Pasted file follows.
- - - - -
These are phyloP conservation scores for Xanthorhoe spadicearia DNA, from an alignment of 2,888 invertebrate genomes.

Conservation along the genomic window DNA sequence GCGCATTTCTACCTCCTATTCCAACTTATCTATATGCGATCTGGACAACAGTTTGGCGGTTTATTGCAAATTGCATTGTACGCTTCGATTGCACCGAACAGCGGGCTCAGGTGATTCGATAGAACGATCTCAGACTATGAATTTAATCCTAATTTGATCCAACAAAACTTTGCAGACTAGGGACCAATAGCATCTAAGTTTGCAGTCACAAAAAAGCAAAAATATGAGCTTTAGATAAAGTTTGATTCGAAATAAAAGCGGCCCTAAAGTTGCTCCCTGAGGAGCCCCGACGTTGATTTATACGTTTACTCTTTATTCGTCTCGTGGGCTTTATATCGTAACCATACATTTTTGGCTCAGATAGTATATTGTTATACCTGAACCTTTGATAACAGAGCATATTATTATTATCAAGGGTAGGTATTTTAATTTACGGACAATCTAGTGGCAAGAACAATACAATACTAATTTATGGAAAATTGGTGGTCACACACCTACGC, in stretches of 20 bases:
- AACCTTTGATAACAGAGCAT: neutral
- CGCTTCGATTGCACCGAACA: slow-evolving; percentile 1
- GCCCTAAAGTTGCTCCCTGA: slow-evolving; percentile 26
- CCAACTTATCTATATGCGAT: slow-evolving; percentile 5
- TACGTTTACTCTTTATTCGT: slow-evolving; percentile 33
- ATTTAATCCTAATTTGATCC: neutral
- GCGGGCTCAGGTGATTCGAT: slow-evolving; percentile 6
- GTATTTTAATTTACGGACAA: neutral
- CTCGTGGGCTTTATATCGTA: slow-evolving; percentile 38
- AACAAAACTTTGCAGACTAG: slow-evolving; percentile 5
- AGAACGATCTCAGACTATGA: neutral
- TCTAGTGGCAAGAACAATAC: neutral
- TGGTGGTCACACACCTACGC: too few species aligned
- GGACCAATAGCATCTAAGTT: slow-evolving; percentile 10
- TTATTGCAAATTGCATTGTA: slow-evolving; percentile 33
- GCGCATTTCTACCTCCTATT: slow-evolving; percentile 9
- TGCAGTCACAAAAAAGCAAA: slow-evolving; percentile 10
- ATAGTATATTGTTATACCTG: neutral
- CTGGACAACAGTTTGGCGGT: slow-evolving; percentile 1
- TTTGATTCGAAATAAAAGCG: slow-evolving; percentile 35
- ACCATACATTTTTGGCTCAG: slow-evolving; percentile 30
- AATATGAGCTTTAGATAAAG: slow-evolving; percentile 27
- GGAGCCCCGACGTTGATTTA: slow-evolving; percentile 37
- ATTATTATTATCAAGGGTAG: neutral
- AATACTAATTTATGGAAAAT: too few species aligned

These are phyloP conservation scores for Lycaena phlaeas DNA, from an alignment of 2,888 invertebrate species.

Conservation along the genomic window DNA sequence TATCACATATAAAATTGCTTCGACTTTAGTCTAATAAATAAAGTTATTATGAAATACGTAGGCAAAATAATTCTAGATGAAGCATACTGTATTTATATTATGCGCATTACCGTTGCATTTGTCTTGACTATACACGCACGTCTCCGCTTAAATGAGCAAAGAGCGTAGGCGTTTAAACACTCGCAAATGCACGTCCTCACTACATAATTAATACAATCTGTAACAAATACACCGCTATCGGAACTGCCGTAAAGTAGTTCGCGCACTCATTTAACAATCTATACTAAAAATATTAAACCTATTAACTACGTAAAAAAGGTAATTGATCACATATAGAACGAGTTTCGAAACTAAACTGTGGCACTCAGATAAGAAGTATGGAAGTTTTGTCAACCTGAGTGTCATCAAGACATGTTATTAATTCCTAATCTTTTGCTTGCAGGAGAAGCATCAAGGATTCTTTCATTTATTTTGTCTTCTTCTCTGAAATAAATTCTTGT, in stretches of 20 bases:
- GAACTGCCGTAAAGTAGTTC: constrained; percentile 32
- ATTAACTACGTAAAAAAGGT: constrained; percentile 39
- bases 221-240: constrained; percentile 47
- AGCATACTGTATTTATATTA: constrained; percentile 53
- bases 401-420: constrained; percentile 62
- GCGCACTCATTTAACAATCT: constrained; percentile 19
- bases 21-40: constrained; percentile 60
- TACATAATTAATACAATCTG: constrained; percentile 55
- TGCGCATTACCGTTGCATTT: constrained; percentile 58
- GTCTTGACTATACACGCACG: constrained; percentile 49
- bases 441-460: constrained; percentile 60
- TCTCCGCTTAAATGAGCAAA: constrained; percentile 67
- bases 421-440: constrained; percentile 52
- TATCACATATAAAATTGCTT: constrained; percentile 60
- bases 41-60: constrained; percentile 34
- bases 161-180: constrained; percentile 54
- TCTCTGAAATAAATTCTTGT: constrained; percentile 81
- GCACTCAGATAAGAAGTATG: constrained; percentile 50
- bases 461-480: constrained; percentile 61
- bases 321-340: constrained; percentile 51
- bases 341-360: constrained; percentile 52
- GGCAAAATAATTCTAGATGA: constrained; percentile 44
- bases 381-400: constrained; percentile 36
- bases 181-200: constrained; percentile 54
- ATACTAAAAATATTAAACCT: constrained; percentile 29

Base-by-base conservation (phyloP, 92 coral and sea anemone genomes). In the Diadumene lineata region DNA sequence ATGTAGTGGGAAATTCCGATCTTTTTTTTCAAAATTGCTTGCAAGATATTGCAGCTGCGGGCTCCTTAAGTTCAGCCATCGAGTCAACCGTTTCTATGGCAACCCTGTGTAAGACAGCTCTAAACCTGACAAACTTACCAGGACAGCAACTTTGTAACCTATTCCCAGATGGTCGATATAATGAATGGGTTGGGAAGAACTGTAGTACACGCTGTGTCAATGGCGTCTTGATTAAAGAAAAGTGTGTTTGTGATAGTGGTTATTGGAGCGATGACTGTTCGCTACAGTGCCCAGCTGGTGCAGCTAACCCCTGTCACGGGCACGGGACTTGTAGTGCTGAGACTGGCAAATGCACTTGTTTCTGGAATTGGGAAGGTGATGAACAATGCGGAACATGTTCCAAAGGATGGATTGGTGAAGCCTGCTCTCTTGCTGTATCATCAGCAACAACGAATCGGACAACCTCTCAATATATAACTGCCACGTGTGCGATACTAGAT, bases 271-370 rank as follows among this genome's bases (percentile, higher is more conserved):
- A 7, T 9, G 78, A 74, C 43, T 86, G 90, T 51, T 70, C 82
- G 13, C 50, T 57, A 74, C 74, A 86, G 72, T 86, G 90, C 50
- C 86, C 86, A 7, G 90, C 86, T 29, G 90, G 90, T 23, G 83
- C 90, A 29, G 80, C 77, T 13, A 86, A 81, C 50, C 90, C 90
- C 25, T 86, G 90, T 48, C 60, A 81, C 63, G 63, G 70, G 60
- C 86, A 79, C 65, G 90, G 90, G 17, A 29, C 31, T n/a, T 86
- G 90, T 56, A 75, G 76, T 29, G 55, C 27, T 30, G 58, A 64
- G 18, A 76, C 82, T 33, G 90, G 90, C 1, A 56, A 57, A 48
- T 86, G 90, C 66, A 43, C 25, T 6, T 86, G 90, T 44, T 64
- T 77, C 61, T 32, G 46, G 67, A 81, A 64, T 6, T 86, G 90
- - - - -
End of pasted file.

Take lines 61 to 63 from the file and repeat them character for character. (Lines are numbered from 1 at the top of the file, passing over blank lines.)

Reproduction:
- C 86, A 79, C 65, G 90, G 90, G 17, A 29, C 31, T n/a, T 86
- G 90, T 56, A 75, G 76, T 29, G 55, C 27, T 30, G 58, A 64
- G 18, A 76, C 82, T 33, G 90, G 90, C 1, A 56, A 57, A 48